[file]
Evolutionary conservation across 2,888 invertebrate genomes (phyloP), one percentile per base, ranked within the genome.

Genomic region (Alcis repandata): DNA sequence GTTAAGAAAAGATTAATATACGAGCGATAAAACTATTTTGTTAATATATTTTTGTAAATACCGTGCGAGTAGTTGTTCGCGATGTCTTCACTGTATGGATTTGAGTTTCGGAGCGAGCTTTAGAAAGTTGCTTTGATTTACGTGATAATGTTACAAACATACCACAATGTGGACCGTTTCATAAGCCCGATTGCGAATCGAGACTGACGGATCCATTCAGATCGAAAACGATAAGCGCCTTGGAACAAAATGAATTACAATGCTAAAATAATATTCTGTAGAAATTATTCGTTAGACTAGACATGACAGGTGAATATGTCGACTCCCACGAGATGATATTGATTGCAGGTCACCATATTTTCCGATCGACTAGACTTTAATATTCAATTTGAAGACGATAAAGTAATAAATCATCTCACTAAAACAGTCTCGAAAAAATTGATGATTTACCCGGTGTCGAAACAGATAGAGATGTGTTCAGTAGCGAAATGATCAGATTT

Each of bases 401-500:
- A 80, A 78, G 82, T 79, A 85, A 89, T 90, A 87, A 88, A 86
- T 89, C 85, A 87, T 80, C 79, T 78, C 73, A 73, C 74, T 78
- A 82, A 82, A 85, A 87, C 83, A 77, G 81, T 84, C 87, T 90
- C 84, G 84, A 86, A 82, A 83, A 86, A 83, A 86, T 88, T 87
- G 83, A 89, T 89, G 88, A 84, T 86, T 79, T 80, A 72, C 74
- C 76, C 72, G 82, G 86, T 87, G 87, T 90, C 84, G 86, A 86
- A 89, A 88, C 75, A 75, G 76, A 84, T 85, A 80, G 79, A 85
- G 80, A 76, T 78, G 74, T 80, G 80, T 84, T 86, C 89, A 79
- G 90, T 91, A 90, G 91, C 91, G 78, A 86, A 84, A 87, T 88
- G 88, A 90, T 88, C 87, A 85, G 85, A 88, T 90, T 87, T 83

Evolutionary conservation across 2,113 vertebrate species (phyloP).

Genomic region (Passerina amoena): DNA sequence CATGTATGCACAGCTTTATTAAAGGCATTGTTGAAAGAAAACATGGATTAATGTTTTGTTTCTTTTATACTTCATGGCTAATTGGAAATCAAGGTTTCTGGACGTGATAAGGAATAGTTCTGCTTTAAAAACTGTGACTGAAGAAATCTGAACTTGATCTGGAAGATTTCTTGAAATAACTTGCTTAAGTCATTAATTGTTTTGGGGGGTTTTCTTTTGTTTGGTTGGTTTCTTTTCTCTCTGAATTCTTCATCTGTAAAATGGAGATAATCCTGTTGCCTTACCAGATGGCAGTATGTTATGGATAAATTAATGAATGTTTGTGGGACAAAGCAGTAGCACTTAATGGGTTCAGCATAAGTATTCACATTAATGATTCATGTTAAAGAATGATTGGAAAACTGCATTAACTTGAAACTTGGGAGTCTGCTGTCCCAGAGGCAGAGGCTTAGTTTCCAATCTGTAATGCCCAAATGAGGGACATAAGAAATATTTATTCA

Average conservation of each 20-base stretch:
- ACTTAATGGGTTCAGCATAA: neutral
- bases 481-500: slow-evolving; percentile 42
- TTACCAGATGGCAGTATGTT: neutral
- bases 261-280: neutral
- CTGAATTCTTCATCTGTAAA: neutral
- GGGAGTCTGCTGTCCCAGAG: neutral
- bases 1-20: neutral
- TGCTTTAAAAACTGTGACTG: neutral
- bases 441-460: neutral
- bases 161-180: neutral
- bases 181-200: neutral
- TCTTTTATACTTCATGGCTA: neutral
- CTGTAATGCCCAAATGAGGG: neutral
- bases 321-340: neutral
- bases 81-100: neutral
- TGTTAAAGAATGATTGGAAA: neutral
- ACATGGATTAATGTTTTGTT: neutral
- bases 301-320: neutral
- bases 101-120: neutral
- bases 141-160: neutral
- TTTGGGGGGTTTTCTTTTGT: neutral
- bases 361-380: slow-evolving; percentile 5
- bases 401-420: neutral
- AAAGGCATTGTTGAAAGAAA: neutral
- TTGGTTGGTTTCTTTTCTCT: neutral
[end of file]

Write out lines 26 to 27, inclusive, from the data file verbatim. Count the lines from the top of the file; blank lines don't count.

- bases 161-180: neutral
- bases 181-200: neutral